Videos from Assembly
We have uploaded video recordings from our 2018 Synod Assembly to our YouTube channel in the 2018 Synod Assembly playlist, or here are the individual links from the most requested items (in no particular order):
Bishop Erik Gronberg’s homily: https://youtu.be/HDJtr7UzxkQ
The Rev. Irma Bañales’ message: https://youtu.be/Ix9ecYl_M3I
Briarwood report by Matt Baumhardt: https://youtu.be/JY8zzngMLnY
Youth Gathering update and appeal by Janelle Miller: https://youtu.be/nGQ9Vm7O7Z0
Honoring Hattie Hammer, MEF executive director: https://youtu.be/u_IS6lk-GTg
Bible study session 1 of 3 (by The Rev. Mandy Brobst-Renaud, PhD): https://youtu.be/1_IF76fcVvw
Bible study session 2 of 3 (by The Rev. Mandy Brobst-Renaud, PhD): https://youtu.be/TTayKoEv6lg
Bible study session 3 of 3 (by The Rev. Mandy Brobst-Renaud, PhD): https://youtu.be/odP2whyhBok
Poor People’s Campaign: A National Call for Moral Revival
The Poor People’s Campaign: A Time for Lutheran Action (published May 15)
EPI Endorses the Poor People’s Campaign: A National Call for Moral Revival (published April 11)
On May 14, the Poor People’s Campaign: A National Call for Moral Revival launched a season of nonviolent moral fusion direct action in Washington, DC and across the country, and we need you to join us. In communities across America—Black, white, brown and Native—we have built a Poor People’s Campaign to become what Rev. Dr. Martin Luther King Jr. called “a new and unsettling force in our complacent national life.”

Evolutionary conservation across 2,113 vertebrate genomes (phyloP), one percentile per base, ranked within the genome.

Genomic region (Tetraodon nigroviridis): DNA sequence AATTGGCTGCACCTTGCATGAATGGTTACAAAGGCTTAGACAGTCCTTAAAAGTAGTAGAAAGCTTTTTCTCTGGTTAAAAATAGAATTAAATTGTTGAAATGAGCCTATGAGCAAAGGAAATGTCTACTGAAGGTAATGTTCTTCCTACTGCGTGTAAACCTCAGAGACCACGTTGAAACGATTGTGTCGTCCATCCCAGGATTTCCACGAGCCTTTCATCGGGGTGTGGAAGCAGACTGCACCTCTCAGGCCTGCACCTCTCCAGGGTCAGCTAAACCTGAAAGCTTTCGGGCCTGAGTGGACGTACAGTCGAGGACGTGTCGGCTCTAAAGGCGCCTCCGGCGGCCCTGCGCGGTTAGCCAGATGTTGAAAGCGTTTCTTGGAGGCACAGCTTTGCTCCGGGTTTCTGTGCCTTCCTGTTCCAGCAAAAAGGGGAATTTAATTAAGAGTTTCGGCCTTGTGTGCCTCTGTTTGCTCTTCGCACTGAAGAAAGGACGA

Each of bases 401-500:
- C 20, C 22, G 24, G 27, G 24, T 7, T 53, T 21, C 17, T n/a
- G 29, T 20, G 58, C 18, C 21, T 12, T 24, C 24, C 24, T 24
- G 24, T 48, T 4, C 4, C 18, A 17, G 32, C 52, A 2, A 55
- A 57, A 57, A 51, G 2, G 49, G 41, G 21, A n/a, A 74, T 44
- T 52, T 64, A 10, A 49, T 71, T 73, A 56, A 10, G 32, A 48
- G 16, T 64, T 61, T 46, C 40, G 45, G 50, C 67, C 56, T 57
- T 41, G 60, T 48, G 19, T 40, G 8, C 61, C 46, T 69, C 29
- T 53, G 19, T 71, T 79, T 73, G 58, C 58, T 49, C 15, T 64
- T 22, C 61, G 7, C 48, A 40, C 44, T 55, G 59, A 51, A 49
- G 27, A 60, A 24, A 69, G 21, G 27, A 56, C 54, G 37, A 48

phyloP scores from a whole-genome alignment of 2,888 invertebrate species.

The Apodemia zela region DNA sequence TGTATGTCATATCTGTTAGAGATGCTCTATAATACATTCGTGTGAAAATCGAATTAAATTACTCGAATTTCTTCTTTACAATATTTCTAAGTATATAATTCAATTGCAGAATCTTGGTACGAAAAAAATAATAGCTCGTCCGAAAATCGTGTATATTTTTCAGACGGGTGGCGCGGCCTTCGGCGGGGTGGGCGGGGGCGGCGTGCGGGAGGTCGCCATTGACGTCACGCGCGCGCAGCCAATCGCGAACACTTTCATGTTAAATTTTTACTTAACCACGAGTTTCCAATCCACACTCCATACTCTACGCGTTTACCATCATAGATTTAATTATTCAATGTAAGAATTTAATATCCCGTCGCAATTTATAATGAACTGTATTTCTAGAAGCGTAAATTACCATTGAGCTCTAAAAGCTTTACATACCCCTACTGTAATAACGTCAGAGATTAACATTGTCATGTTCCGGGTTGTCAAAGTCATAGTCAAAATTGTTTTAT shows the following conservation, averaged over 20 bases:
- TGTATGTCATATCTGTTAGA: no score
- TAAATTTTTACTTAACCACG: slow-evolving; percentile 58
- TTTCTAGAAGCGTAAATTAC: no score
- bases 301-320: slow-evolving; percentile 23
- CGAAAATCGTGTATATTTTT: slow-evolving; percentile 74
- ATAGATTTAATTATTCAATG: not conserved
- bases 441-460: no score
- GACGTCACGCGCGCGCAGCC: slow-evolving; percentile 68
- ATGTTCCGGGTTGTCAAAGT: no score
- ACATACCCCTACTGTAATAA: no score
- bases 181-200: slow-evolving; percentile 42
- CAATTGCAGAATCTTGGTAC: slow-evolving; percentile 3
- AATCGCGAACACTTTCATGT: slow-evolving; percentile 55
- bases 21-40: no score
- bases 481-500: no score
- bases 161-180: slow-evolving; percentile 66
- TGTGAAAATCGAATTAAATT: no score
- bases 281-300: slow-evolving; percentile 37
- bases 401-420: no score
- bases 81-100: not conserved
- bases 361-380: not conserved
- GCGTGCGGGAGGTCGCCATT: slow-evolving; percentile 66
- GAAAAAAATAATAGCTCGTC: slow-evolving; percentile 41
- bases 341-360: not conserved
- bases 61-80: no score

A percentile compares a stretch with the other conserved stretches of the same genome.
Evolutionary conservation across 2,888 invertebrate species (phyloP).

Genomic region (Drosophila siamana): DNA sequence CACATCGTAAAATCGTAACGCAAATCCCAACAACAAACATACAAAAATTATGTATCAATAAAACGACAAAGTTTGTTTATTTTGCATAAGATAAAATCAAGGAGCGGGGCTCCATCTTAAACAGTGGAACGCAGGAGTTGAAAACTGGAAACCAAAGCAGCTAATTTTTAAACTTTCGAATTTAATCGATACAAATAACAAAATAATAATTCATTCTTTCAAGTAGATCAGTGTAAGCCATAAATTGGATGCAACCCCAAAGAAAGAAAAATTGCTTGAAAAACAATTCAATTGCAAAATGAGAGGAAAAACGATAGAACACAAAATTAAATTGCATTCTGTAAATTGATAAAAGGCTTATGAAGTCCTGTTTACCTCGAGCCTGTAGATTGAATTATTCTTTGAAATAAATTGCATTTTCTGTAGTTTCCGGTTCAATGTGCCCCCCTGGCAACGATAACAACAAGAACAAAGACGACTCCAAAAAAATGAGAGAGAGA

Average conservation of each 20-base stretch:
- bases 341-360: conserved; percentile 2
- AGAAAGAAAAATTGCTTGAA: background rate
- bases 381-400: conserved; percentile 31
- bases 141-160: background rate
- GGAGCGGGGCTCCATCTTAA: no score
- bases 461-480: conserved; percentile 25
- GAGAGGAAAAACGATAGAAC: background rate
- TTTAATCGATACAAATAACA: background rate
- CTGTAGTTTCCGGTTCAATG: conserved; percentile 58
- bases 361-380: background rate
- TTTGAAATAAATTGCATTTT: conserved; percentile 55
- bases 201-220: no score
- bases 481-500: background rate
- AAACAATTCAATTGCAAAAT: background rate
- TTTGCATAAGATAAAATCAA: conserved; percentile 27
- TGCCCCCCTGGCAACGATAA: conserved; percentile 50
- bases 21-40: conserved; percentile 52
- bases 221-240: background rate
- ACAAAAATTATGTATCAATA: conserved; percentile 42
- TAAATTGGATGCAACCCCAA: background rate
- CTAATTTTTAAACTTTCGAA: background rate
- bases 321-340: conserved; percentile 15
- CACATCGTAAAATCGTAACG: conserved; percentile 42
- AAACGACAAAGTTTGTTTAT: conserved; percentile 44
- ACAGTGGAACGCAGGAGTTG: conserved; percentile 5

Weekly Themes of 40 Days of Action
WEEK ONE (May 13-19) – SOMEBODY’S HURTING OUR PEOPLE: Children, Women, and People with Disabilities in Poverty
WEEK TWO (May 20-26) – LINKING SYSTEMIC RACISM AND POVERTY: Voting Rights, Immigration, Xenophobia, Islamophobia, and the Mistreatment of Indigenous Communities
WEEK THREE (May 27-June 2) – THE WAR ECONOMY: Militarism and the Proliferation of Gun Violence
WEEK FOUR (June 3-9) – THE RIGHT TO HEALTH AND A HEALTHY PLANET: Ecological Devastation and Health Care
WEEK FIVE (June 10-16) – EVERYBODY’S GOT THE RIGHT TO LIVE: Education, Living Wage Jobs, Income, Housing
WEEK SIX (June 17-22) – A NEW AND UNSETTLING FORCE: Confronting the Distorted Moral Narrative
June 23 – Global Day of Solidarity and Sending Forth Call to Action Mass Rally in Washington DC
40 Days: Weekly Schedule
Sundays: Mass Meetings: National Broadcast @ TBD
Mondays: Nonviolent Moral Fusion Direct Action @ 2 pm in State Capitols
Tuesdays: Teaching Tuesdays – National Webinar 7:30 pm – 8:30 pm EST
Thursdays: Theomusicology and Movements Arts Culture